French Foreign Minister Bernard Kouchner said his country is "very worried" about the situation in Iran and criticized Iranian authorities' "somewhat brutal" suppression of the street protests.

The head of the Russian parliament's Foreign Affairs Committee, Konstantin Kosachyov, said Moscow "would like to see Ahmadinejad, if his victory is not disputed, to show more wisdom and understanding towards the global community."

Congratulations From Neighbors

As European capitals appear to weigh their reaction to the Iranian poll against their desire to engage Tehran in constructive talks, most of Iran's neighboring states have opted for simply congratulating the winner.

Afghan President Hamid Karzai was the first head of state to do so as he called Ahmadinejad on June 14. Karzai's office said he congratulated the Iranian people "for making a decision about their destiny" and hoped Afghanistan's ties with Iran would continue to strengthen during Ahmadinejad's second four-year term in office.

Iraqi President Jalal Talabani followed shortly after with a telegram to Ahmadinejad expressing confidence that their two countries "friendly and neighborly relations" will improve in the coming years.

Pakistan's president, Asif Ali Zardari, told Ahmadinejad the victory was "an acknowledgment of your outstanding services."

Lebanon's Islamist Hizballah militia and the militant Palestinian group Hamas also sent congratulations. Both groups, have battled Israel, a country Ahmadinejad has often stated should be wiped off the map.

Israel's Deputy Foreign Minister Danny Ayalon expressed his country's concern over a second Ahmadinejad term by saying, "with the results of the election in Iran, the international community must stop a nuclear Iran and Iranian terror immediately."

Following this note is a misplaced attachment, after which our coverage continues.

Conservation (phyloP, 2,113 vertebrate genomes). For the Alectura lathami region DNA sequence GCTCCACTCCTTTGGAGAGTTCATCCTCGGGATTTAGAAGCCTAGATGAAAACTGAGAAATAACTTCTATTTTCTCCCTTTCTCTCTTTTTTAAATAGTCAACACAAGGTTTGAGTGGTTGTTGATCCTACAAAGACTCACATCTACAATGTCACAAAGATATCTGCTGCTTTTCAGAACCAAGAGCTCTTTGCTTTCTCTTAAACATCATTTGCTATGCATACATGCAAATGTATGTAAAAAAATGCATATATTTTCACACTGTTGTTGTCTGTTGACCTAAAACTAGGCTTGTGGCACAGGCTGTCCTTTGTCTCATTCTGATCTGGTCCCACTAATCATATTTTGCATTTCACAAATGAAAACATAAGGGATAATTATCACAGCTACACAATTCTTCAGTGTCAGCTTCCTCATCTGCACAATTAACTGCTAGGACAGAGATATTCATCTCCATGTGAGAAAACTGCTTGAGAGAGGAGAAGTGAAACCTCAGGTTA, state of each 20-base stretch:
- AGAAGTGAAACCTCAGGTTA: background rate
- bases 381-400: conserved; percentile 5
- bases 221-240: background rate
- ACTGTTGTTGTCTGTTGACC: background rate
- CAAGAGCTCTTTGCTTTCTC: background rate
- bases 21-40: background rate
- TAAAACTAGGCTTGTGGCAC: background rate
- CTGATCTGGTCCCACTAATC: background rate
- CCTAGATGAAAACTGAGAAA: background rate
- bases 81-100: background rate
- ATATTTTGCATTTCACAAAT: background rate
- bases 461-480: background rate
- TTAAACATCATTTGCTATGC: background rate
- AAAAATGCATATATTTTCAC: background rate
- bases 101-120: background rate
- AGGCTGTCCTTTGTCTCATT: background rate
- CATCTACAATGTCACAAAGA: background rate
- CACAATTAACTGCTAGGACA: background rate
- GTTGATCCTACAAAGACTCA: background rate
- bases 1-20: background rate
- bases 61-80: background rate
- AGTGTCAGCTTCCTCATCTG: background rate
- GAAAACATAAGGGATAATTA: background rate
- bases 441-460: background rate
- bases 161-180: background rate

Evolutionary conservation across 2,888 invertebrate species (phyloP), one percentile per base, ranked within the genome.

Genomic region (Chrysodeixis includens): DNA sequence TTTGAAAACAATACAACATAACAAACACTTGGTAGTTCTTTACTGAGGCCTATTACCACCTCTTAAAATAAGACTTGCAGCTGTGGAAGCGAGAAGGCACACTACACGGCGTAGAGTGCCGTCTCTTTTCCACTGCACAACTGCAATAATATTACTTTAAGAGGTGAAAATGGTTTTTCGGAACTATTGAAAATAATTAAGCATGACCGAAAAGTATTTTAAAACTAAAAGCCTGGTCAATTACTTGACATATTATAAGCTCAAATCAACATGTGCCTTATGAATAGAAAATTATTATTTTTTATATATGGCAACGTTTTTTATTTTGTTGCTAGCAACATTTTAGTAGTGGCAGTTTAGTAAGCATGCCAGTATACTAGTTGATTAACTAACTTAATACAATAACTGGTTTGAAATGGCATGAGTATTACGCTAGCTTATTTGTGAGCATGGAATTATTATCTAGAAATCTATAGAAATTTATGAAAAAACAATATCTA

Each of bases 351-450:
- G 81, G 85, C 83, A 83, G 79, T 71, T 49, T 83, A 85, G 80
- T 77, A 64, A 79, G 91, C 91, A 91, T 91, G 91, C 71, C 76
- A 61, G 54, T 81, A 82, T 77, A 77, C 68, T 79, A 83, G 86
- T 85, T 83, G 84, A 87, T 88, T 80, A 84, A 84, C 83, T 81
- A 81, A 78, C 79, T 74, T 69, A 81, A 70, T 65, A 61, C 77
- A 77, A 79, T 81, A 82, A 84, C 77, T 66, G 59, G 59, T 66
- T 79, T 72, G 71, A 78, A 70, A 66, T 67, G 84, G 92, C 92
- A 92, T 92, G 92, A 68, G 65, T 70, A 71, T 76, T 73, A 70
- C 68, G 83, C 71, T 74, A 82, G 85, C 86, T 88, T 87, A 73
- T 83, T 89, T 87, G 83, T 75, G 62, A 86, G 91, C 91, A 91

Arab League Secretary-General Amr Musa also congratulated Ahmadinejad, saying Arab governments hope "the next term would witness progress on the relations between Iran and the Arab world and cooperation in establishing peace in the Middle East."

Serious Investigation Of Fraud Allegations?

Iran's official election results, announced on June 14, gave Ahmadinejad nearly 63 percent of the vote and only 34 percent for his leading opponent, reformist candidate Mir Hossein Musavi.

Some opposition supporters have called for the international community not to recognize the election results.

"Recognizing Iran's election as an election is a crime against democracy," one 29-year-old journalist in Tehran told RFE/RL's Radio Farda.

"The countries that have fought for democracy, countries that talk about democracy, if they accept this, they're betraying themselves. This was not an election. If they accept this, it means they've put democracy under question. They've launched a coup under the cover of democracy."

The opposition candidates themselves have not made such calls. But Musavi has charged election officials with fraud, saying, "No one even imagined this much vote rigging, before the eyes of the world, by a government that says it is committed to religious justice."

He and the sole conservative candidate to run against Ahmadinejad, former head of the Revolutionary Guards Mohsen Rezai, have asked Iran's Guardians Council to rule on the legitimacy of the election. The council must formally approve the election results before they become final. The council is to issue its ruling in 10 days.

Iran's supreme leader, Ayatollah Ali Khamenei, also called on the Guardians Council to investigate the opposition candidates' claims of fraud.

However, it is unclear how independently of the supreme leader the Guardians Council would act in the matter. The council is closely tied to Khamenei and he has already congratulated Ahmadinejad and called on all Iranians to support him as president-elect.